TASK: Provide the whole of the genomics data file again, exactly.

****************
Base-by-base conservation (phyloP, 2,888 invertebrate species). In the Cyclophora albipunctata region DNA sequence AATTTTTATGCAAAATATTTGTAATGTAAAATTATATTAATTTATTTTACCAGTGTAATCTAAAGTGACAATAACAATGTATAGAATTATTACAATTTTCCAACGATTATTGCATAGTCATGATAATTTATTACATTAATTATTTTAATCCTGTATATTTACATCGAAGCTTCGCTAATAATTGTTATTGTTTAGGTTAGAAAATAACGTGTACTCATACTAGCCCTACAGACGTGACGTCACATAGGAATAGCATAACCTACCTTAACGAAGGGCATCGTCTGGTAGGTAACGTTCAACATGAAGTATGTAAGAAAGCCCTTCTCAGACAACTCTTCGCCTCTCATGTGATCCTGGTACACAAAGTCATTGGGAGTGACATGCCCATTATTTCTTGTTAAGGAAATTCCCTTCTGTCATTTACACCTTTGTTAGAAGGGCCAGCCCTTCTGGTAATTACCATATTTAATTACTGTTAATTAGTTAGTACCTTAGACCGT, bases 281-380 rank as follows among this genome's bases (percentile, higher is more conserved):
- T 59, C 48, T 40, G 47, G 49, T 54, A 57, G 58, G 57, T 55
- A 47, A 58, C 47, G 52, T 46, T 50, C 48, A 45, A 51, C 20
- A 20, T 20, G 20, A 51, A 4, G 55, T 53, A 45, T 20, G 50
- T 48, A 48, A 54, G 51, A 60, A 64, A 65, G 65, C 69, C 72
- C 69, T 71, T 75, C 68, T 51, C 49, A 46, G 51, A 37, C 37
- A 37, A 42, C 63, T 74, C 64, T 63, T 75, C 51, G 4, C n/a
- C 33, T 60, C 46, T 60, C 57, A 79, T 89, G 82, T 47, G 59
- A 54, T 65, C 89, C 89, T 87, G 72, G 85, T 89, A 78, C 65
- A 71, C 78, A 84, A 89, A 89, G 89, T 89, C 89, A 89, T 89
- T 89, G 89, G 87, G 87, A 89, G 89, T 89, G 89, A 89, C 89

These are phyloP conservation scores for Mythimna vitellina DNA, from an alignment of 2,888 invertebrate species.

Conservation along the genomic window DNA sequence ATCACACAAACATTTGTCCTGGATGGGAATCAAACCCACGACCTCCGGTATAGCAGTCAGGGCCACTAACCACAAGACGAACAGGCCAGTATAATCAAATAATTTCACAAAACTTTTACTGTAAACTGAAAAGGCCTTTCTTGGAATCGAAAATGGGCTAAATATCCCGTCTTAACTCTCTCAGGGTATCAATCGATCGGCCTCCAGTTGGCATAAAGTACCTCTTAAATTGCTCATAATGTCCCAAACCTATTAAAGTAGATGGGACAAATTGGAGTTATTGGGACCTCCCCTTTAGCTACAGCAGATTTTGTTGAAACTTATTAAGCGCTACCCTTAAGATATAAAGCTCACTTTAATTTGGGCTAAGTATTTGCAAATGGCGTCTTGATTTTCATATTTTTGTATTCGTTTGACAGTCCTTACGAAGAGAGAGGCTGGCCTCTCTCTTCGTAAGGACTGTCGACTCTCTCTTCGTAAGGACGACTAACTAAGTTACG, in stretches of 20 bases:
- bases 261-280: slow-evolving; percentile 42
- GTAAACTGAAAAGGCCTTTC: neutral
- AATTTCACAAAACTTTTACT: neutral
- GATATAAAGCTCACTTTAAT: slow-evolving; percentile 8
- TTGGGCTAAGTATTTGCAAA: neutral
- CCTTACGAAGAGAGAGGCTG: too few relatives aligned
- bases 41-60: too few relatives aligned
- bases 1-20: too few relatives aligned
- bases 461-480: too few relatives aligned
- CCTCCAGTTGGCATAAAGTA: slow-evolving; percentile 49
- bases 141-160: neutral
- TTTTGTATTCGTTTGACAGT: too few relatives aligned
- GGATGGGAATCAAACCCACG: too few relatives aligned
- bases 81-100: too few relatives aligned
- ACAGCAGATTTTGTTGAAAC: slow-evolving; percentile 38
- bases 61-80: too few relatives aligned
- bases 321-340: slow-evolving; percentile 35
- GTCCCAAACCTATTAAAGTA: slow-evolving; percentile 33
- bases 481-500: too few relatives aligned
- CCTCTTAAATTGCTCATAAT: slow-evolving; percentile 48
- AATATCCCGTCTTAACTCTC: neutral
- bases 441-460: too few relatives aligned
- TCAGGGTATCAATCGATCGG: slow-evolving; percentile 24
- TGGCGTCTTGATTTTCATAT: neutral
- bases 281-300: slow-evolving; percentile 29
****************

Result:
Base-by-base conservation (phyloP, 2,888 invertebrate species). In the Cyclophora albipunctata region DNA sequence AATTTTTATGCAAAATATTTGTAATGTAAAATTATATTAATTTATTTTACCAGTGTAATCTAAAGTGACAATAACAATGTATAGAATTATTACAATTTTCCAACGATTATTGCATAGTCATGATAATTTATTACATTAATTATTTTAATCCTGTATATTTACATCGAAGCTTCGCTAATAATTGTTATTGTTTAGGTTAGAAAATAACGTGTACTCATACTAGCCCTACAGACGTGACGTCACATAGGAATAGCATAACCTACCTTAACGAAGGGCATCGTCTGGTAGGTAACGTTCAACATGAAGTATGTAAGAAAGCCCTTCTCAGACAACTCTTCGCCTCTCATGTGATCCTGGTACACAAAGTCATTGGGAGTGACATGCCCATTATTTCTTGTTAAGGAAATTCCCTTCTGTCATTTACACCTTTGTTAGAAGGGCCAGCCCTTCTGGTAATTACCATATTTAATTACTGTTAATTAGTTAGTACCTTAGACCGT, bases 281-380 rank as follows among this genome's bases (percentile, higher is more conserved):
- T 59, C 48, T 40, G 47, G 49, T 54, A 57, G 58, G 57, T 55
- A 47, A 58, C 47, G 52, T 46, T 50, C 48, A 45, A 51, C 20
- A 20, T 20, G 20, A 51, A 4, G 55, T 53, A 45, T 20, G 50
- T 48, A 48, A 54, G 51, A 60, A 64, A 65, G 65, C 69, C 72
- C 69, T 71, T 75, C 68, T 51, C 49, A 46, G 51, A 37, C 37
- A 37, A 42, C 63, T 74, C 64, T 63, T 75, C 51, G 4, C n/a
- C 33, T 60, C 46, T 60, C 57, A 79, T 89, G 82, T 47, G 59
- A 54, T 65, C 89, C 89, T 87, G 72, G 85, T 89, A 78, C 65
- A 71, C 78, A 84, A 89, A 89, G 89, T 89, C 89, A 89, T 89
- T 89, G 89, G 87, G 87, A 89, G 89, T 89, G 89, A 89, C 89

These are phyloP conservation scores for Mythimna vitellina DNA, from an alignment of 2,888 invertebrate species.

Conservation along the genomic window DNA sequence ATCACACAAACATTTGTCCTGGATGGGAATCAAACCCACGACCTCCGGTATAGCAGTCAGGGCCACTAACCACAAGACGAACAGGCCAGTATAATCAAATAATTTCACAAAACTTTTACTGTAAACTGAAAAGGCCTTTCTTGGAATCGAAAATGGGCTAAATATCCCGTCTTAACTCTCTCAGGGTATCAATCGATCGGCCTCCAGTTGGCATAAAGTACCTCTTAAATTGCTCATAATGTCCCAAACCTATTAAAGTAGATGGGACAAATTGGAGTTATTGGGACCTCCCCTTTAGCTACAGCAGATTTTGTTGAAACTTATTAAGCGCTACCCTTAAGATATAAAGCTCACTTTAATTTGGGCTAAGTATTTGCAAATGGCGTCTTGATTTTCATATTTTTGTATTCGTTTGACAGTCCTTACGAAGAGAGAGGCTGGCCTCTCTCTTCGTAAGGACTGTCGACTCTCTCTTCGTAAGGACGACTAACTAAGTTACG, in stretches of 20 bases:
- bases 261-280: slow-evolving; percentile 42
- GTAAACTGAAAAGGCCTTTC: neutral
- AATTTCACAAAACTTTTACT: neutral
- GATATAAAGCTCACTTTAAT: slow-evolving; percentile 8
- TTGGGCTAAGTATTTGCAAA: neutral
- CCTTACGAAGAGAGAGGCTG: too few relatives aligned
- bases 41-60: too few relatives aligned
- bases 1-20: too few relatives aligned
- bases 461-480: too few relatives aligned
- CCTCCAGTTGGCATAAAGTA: slow-evolving; percentile 49
- bases 141-160: neutral
- TTTTGTATTCGTTTGACAGT: too few relatives aligned
- GGATGGGAATCAAACCCACG: too few relatives aligned
- bases 81-100: too few relatives aligned
- ACAGCAGATTTTGTTGAAAC: slow-evolving; percentile 38
- bases 61-80: too few relatives aligned
- bases 321-340: slow-evolving; percentile 35
- GTCCCAAACCTATTAAAGTA: slow-evolving; percentile 33
- bases 481-500: too few relatives aligned
- CCTCTTAAATTGCTCATAAT: slow-evolving; percentile 48
- AATATCCCGTCTTAACTCTC: neutral
- bases 441-460: too few relatives aligned
- TCAGGGTATCAATCGATCGG: slow-evolving; percentile 24
- TGGCGTCTTGATTTTCATAT: neutral
- bases 281-300: slow-evolving; percentile 29